Parkinson’s Patients and Physical Therapy: A Partnership for Progress

December 18, 2020

Growing up, I had always wanted to be a teacher. However, when applying to colleges, I was encouraged to try engineering.

My dad had always wanted one of his kids to be an engineer. I was the youngest and his last chance. So, I decided to give it a shot, and somehow I managed it. Four and a half years later, my dad had his engineer in the family.  

I spent a few years in the working world before I decided to be a stay-at-home mom and start my own business. Having my own business allowed me to be a parent volunteer for my three boys. It also gave me the opportunity to be a substitute teacher.

A few months after my diagnosis, I stopped teaching. Interacting with students was fine, but it was difficult for me to manage adults.

Getting back to teaching

Five years later, I am back to teaching. Most recently, I taught part of a Zoom class for a doctorate program in physical therapy. When the professor from Messiah University asked me to speak about Parkinson’s to her class via Zoom, I was nervous but also excited.

While preparing for the class, I sought advice from my daughter-in-law, Nikki, a physical therapist. She gave me a few pointers and told me that my experience has given me a lot to offer.  

When the class began, I had 36 students on my screen. I was terrified, but I needed to trust my best resources: myself and my experience. The professor introduced me and said, “I am turning it over to you.” Now, what do I do?

I told them a few things I would want a therapist to know as a patient with Parkinson’s. 

  • Everyone is different, and not all modalities that are supposed to be used for Parkinson’s patients will work for everyone.  
  • The timing of medications is important. A therapy session during an off time will be different from one when medications are at their peak.
  • Incorporate neuroplasticity and face exercises into the session.  
  • I explained the iceberg concept. Tremors are a visible symptom, but there is much more to the disease that lies “under the surface.” 
  • Exercise and music are beneficial.

Now, are there any questions?

Nothing. We had the dreaded, awkward silence. It only lasted for a few seconds, but it seemed like an eternity. However, after the first question was asked and answered, the tone was set for the remainder of the class.

For the next 50 minutes, we had a very enlightening question-and-answer session. I was relieved that I was able to answer all of the questions. And I managed to teach the students a few extra things as well, including masking, which refers to a face that may be expressionless, but is not necessarily disinterested. It’s a symptom that is important but often misunderstood.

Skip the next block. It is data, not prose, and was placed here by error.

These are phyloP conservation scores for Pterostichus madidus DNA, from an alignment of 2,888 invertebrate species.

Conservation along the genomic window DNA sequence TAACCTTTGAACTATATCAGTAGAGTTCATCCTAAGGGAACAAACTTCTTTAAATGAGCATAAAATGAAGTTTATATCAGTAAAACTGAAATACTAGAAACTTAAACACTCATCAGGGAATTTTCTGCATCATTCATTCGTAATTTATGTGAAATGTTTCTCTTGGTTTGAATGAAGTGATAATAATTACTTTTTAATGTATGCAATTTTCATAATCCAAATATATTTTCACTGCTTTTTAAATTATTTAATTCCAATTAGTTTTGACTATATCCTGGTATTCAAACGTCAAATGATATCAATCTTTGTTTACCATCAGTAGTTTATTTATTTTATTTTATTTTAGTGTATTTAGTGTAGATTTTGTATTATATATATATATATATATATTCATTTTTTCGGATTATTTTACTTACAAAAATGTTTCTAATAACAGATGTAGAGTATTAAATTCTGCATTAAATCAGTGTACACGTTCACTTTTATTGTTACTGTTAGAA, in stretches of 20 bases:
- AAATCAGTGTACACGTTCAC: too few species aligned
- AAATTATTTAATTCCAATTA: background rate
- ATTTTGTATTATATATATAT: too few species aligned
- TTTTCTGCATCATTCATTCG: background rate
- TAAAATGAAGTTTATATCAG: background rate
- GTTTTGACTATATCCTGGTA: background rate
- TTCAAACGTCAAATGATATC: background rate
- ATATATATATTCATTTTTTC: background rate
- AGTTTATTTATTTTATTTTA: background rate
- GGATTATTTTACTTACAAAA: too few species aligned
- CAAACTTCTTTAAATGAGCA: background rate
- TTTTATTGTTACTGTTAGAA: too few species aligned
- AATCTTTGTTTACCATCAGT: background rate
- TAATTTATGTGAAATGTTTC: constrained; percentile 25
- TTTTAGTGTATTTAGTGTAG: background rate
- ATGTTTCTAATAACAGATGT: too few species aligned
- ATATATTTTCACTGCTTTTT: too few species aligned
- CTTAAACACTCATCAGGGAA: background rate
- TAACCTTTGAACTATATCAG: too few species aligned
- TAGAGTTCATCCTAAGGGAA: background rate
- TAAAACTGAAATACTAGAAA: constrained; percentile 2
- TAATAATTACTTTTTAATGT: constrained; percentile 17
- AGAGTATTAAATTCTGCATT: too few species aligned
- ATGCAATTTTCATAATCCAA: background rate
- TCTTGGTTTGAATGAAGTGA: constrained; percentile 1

One common question was, “What is something you find difficult on a day-to-day basis?” I find it difficult that I do not fit the perception of what people with Parkinson’s are supposed to look like. Yet, I do have Parkinson’s, and I do struggle. At the same time, I try to find humor in it every day.

While I was a teacher for the day, I also learned something. Our future is bright. The students I met will go on to do great things.

***

Note: Parkinson’s News Today is strictly a news and information website about the disease. It does not provide medical advice, diagnosis or treatment. This content is not intended to be a substitute for professional medical advice, diagnosis, or treatment. Always seek the advice of your physician or another qualified health provider with any questions you may have regarding a medical condition. Never disregard professional medical advice or delay in seeking it because of something you have read on this website. The opinions expressed in this column are not those of Parkinson’s News Today or its parent company, BioNews, and are intended to spark discussion about issues pertaining to Parkinson’s disease.

When Lori discovered at 45 that she had young-onset Parkinson’s, she struggled with her diagnosis but decided to attack it with the same tenacity, passion, and care she brought to her career as an engineer, marriage, and motherhood (of 3 boys). Now, at 52, Lori is also a writer, a Rock Steady Boxing Coach, and a personal trainer pursuing her passion of empowering others with Parkinson’s. She hopes her column, “Life, Lemons & Lemonade,” exemplifies something she learned from dancing with her husband, Mike: ”It’s not important HOW you dance. It’s THAT you dance.”
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When Lori discovered at 45 that she had young-onset Parkinson’s, she struggled with her diagnosis but decided to attack it with the same tenacity, passion, and care she brought to her career as an engineer, marriage, and motherhood (of 3 boys). Now, at 52, Lori is also a writer, a Rock Steady Boxing Coach, and a personal trainer pursuing her passion of empowering others with Parkinson’s. She hopes her column, “Life, Lemons & Lemonade,” exemplifies something she learned from dancing with her husband, Mike: ”It’s not important HOW you dance. It’s THAT you dance.”
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